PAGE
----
The state Senate is close to a deal that would spend an added $400 million a year to repair crumbling S.C. roads without raising the gas tax or cutting income taxes.
The tax proposals have stymied efforts to repair roads since last year, when Gov. Nikki Haley first proposed swapping a gas-tax increase for far larger income tax cuts.
That gridlock continued for most of Wednesday, until GOP senators offered a new roads plan. In a rare, party-line vote, the GOP forced the almost-year-long roads debate to an abrupt conclusion by allowing no more amendments and only 10 minutes of debate on each proposed change.
The move infuriated Democrats, who usually wield significant power in the Senate by forging alliances with one of the body’s two GOP factions. Senate President Pro Tempore Hugh Leatherman, R-Florence, was among those who voted to bring the end debate. Leatherman usually is an ally to Democrats, whose votes helped elect him Senate leader.
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Democrats said the plan was being forced on them after they have spent months — over this year and last — listening to Republicans filibuster roads legislation.
But after lengthy, sometimes heated negotiations, Senate Minority Leader Nikki Setzler, D-Lexington, extended an olive branch and made a motion agreeing to move forward Thursday on the GOP’s newly offered proposal.
Democrats will have a chance Thursday to offer changes to that bill as a result of the agreement.
“The people of South Carolina want a legitimate discussion of all the issues dealing with the roads of South Carolina. They want their potholes fixed,” Setzler said, adding Democrats have no intention of filibustering.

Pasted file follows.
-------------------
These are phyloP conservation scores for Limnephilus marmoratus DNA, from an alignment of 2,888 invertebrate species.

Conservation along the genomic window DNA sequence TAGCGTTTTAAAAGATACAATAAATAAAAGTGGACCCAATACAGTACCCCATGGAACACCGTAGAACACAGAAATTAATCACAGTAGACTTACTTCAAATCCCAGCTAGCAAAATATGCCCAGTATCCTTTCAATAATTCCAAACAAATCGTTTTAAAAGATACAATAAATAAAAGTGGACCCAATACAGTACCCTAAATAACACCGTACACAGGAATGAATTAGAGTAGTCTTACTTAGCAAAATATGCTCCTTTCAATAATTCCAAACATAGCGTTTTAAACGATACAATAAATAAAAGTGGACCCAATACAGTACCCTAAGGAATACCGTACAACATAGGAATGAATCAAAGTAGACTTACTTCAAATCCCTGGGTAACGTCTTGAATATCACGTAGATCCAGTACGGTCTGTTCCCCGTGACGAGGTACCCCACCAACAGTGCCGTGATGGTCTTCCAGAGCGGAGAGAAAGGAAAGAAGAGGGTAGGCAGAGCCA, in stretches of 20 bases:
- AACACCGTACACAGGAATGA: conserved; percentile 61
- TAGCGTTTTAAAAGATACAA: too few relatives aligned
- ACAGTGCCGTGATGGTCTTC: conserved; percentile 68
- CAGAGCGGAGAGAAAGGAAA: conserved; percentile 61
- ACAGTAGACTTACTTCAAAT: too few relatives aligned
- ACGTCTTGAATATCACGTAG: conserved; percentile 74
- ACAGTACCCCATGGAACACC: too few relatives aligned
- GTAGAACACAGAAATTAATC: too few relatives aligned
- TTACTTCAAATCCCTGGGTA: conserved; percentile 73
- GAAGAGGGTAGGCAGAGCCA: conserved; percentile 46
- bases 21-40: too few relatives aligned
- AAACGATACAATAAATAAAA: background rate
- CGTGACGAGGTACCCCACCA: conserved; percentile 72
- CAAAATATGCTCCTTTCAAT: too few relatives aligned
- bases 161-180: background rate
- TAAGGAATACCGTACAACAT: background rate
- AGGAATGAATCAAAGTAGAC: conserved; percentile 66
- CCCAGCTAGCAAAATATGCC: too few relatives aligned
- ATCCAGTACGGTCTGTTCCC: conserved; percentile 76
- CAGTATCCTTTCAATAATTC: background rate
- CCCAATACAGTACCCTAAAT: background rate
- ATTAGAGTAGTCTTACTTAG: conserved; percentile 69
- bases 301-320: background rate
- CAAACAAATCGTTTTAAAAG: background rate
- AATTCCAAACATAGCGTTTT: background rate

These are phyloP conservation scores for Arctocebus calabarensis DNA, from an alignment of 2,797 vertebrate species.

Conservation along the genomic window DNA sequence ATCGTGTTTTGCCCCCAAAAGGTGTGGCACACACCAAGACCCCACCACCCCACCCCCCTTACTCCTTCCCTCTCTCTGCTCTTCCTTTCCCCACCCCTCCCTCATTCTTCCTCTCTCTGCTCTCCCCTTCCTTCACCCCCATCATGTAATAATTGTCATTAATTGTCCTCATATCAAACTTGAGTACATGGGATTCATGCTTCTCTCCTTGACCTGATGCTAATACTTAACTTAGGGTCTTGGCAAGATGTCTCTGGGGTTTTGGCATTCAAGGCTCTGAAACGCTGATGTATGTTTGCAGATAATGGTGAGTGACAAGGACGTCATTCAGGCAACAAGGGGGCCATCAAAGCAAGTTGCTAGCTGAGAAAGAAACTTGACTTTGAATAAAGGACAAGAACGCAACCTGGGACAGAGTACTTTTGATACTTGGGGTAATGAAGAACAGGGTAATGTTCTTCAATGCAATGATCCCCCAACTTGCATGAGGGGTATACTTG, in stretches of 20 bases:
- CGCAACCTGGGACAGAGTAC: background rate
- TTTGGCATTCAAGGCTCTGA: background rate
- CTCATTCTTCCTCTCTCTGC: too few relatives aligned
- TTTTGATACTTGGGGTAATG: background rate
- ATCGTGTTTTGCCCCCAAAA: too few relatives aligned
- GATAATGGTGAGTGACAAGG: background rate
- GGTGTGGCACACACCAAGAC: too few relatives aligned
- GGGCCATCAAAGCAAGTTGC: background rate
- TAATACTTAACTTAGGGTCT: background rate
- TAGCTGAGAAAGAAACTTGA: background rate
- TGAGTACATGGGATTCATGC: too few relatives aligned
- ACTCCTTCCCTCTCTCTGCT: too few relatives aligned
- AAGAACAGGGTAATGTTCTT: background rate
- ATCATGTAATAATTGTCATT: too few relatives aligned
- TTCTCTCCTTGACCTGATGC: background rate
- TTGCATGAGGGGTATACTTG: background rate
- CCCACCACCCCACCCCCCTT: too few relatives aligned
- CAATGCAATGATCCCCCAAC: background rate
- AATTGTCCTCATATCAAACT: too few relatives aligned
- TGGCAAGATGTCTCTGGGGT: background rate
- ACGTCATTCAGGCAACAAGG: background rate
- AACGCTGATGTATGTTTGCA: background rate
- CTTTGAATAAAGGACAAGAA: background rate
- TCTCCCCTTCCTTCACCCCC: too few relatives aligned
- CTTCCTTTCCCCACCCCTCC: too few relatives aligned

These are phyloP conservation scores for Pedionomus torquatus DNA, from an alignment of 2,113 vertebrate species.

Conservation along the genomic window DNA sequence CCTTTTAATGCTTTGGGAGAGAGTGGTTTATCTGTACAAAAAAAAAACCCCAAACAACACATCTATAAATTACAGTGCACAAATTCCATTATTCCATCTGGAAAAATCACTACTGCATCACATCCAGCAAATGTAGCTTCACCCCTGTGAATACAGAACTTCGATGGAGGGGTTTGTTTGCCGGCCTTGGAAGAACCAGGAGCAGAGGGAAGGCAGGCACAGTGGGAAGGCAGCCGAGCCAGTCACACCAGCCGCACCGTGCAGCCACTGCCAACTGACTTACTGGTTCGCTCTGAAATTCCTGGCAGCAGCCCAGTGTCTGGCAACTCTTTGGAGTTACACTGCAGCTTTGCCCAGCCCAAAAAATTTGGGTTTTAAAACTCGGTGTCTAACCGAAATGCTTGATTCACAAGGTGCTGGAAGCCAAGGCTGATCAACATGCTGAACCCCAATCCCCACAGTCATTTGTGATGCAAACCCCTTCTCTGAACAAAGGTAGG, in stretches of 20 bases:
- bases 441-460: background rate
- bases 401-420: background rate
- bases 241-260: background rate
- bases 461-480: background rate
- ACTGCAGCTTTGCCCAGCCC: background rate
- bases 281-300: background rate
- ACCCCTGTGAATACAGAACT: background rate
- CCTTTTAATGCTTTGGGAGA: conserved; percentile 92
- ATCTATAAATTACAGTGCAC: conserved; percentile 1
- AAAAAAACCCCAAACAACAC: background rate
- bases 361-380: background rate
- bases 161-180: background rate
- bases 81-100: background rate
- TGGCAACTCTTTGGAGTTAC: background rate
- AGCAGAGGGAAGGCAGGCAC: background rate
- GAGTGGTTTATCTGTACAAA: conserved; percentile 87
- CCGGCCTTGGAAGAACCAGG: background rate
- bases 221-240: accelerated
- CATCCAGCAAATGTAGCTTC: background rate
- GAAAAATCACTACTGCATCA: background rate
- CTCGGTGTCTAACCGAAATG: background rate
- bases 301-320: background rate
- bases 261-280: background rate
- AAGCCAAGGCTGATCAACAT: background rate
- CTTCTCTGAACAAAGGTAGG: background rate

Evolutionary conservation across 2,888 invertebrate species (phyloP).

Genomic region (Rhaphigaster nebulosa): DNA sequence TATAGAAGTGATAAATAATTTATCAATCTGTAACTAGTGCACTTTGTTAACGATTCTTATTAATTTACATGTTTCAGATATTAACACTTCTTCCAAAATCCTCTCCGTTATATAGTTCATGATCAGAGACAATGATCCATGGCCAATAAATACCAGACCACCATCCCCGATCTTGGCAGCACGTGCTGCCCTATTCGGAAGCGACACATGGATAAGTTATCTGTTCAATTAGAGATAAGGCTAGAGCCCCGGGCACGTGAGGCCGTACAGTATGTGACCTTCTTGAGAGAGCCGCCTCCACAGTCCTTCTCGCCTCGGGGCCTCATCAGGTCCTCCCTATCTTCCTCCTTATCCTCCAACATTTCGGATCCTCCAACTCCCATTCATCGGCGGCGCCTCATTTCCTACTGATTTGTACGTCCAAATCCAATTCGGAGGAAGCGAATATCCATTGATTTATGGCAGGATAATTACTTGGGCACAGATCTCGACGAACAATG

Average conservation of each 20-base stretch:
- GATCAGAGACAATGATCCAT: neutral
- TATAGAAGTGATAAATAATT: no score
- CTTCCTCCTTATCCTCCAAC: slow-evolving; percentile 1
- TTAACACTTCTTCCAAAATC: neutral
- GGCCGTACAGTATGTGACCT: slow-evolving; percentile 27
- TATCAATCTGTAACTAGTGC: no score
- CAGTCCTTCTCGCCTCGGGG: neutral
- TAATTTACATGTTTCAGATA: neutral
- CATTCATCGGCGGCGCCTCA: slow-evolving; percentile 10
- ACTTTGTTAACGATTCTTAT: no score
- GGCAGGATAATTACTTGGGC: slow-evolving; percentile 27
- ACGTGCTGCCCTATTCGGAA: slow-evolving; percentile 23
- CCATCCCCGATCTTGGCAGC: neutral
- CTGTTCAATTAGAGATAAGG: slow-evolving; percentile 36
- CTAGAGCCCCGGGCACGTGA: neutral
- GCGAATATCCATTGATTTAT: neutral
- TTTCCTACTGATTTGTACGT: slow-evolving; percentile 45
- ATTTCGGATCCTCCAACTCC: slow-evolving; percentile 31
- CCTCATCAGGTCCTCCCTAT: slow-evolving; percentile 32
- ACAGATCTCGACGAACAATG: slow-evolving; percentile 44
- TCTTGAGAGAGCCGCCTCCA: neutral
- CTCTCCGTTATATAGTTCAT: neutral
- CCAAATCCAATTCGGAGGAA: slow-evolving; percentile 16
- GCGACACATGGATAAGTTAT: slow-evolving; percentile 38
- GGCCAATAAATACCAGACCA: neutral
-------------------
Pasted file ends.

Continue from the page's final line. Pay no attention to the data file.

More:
Some GOP senators have held the floor on a roads bill since last year, refusing to raise the gas tax. They argued lawmakers have more $1 billion in news state revenue to spend this year and should use some of it to fix roads.
Others in the Senate have argued the state has other pressing need, including spending more on rural schools in response to a Supreme Court ruling.
State Sen. Tom Davis, R-Beaufort, who led the GOP filibuster against a ga-tax hike, said he supported the GOP proposal offered Wednesday.
The $400 million spending plan also would reform the state Transportation Department, shifting power to appoint members of its governing commission to the governor, away from state legislators. With advice from the governor, the commission would appoint the state transportation secretary.
The controversial State Transportation Infrastructure Bank also would be made answerable to the Transportation Department. Critics charge the bank underwrites road projects based on legislators’ political clout, not the state’s needs.
Senate Majority Leader Harvey Peeler, R-Cherokee called the new roads proposal a “great victory,” saying it satisfies gas-tax opponents, DOT-reformers and adds money to pay for the roads.
Transportation Secretary Christy Hall who watched the debate unfold said the proposal would “absolutely” help the Transportation Department, effectively doubling the amount of state money the agency receives annually to fix roads.
However, $400 million a year is far less than the added $1.2 billion a year that Hall said previously was needed to fix the state’s roads and alleviate congestion.
The roads debate has been intensifying. Advocacy groups have been robo-calling legislators’ constituents, encouraging them to pressure their senators to pass a roads bill or, alternately, oppose a gas-tax increase.
Earlier Wednesday, S.C. Gov. Nikki Haley blamed Senate leader Leatherman for holding up progress on fixing the state’s roads, as renegade Republicans — led by Davis — blocked any votes from being taken.
State Rep. Gary Simrill, R-York, who shepherded a roads bill through the S.C. House last year, said “any bill the Senate sends to the House is a positive.” Differences between the House and Senate roads plans can be worked out, he added.
“The people of South Carolina want their roads fixed.”